Causes of Anxiety

We do not know the exact cause of anxiety disorders. Scientists and researchers are always studying the possible causes. What we do know, however, is that certain biological, physiological, and environmental factors to contribute to the development of anxiety. We know that the illness usually runs in families. This lets us know that genes and family atmosphere can play a role in the development of the condition. Researchers believe that brain chemistry also affects the development of anxiety. Neurotransmitters in the brains of people with the condition act differently than the brains of other people. Further, environmental factors like stress and trauma also play a role in the development of anxiety. Thus, a combination of causes, like genetics, brain chemistry, and environmental factors may contribute to this illness.


Some studies link genes to anxiety disorder. Children may be at higher risk of developing the disorder, if close relatives suffer from it. While anxiety may run in families, this is not to say that someone inherits an actual “anxiety” gene. It simply means that certain genes promote the chances of having anxiety disorder. Even if you inherit this likelihood, but if you do not have combination of other stresses in your life, you may not experience anxiety as a disorder. Further, the family environment is a critical factor. If a child is exposed to parents who are in constant fear and dread every day, he or she can be affected in a negative way.

Brain Chemistry

Anxiety disorder has been linked to abnormal amounts of certain neurotransmitters—serotonin and dopamine—in the brain. Neurotransmitters are chemical messengers that help transport messages between nerve cells. Dopamine and serotonin are primary neurotransmitters that influence thought and feeling. When they are out of balance, messages are not processed in the brain adequately. This changes the way the brain reacts in certain situations and may lead to anxiety. According to research, some physical symptoms of anxiety, like exaggerated fear and panic, may be the result of the imbalance between the two hemispheres of the brain. Further tests with positron emission tomography (PET) scans are being done to study this further. In many situations, prescription drugs can alleviate the chemical imbalance in the brain that causes anxiety.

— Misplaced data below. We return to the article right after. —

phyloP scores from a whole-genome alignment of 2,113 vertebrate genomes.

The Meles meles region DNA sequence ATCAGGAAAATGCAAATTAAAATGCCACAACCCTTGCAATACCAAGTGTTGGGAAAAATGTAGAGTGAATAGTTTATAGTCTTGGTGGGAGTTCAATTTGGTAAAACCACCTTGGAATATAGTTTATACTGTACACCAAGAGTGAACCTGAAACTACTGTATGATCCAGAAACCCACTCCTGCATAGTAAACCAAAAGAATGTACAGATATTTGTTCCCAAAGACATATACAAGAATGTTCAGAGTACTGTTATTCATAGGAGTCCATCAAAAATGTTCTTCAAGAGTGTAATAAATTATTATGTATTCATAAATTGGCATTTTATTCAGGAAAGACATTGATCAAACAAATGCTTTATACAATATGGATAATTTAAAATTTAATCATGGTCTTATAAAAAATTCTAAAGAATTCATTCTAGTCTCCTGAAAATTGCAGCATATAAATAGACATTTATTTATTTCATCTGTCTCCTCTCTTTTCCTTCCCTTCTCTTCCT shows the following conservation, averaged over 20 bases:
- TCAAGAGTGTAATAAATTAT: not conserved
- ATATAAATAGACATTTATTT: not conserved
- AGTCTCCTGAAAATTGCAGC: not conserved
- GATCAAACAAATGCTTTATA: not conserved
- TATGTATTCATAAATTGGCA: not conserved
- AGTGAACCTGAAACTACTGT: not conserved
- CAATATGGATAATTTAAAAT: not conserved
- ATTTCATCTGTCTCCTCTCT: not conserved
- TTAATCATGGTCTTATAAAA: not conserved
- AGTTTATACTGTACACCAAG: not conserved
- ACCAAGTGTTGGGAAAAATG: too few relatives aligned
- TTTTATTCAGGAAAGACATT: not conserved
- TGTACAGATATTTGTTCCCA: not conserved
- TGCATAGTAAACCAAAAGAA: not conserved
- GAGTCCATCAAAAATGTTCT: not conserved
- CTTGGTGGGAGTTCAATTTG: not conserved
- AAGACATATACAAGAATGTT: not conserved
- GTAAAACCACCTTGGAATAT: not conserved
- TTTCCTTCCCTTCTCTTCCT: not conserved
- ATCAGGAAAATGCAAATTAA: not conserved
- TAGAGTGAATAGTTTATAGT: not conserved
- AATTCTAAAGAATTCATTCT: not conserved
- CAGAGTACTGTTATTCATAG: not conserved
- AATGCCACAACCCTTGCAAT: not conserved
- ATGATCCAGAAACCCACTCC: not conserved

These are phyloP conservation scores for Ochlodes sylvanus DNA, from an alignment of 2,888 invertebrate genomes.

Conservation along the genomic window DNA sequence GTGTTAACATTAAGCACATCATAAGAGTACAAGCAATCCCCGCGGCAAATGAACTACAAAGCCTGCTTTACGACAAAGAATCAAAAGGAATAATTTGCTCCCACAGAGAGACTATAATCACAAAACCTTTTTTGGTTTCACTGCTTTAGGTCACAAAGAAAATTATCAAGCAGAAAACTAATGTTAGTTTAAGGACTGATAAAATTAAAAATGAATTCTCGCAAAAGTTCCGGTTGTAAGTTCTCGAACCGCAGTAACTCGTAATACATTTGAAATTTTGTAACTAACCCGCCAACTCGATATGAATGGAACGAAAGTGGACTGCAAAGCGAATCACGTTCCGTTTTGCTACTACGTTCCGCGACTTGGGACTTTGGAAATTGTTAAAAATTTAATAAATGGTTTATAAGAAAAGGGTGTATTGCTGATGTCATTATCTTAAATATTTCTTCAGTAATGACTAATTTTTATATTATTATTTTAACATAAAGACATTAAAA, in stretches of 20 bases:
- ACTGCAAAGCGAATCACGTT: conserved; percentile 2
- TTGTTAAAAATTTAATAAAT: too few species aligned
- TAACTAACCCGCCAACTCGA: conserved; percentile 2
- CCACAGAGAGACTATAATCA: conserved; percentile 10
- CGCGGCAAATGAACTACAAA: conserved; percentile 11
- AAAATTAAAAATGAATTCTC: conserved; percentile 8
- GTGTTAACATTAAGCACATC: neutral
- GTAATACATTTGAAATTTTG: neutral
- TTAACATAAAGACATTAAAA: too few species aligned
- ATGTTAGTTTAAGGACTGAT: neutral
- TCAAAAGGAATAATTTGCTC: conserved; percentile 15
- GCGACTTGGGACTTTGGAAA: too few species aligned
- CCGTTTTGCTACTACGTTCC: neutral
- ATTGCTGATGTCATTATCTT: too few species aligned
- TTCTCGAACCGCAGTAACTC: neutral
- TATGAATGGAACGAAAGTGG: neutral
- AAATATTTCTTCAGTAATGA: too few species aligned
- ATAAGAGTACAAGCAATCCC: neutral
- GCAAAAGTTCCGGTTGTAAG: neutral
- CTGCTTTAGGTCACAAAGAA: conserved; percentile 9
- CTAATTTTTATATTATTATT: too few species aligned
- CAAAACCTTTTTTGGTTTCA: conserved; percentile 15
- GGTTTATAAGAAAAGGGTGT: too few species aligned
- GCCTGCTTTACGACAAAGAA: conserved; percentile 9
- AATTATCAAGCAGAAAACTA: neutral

Environmental Factors

Various environmental factors may lead to anxiety disorder. These include traumatic and stressful events like death of a family member, abuse, divorce, career change, pregnancy, and more. Anxiety may escalate during periods of stress. The use of addictive substances, like drugs, nicotine, and caffeine, may also worsen it. The prolonged use of cocaine, for instance, is associated to the feeling of panic. Even when a person stops a regular cocaine habit, he or she may feel this panic for years that follow. Withdrawal from these substances can also worsen it. Experts believe that the fears that a child may experience early in life might escalate over time and develop into an anxiety disorder. Holding back emotions like anger may result in anxiety later in life.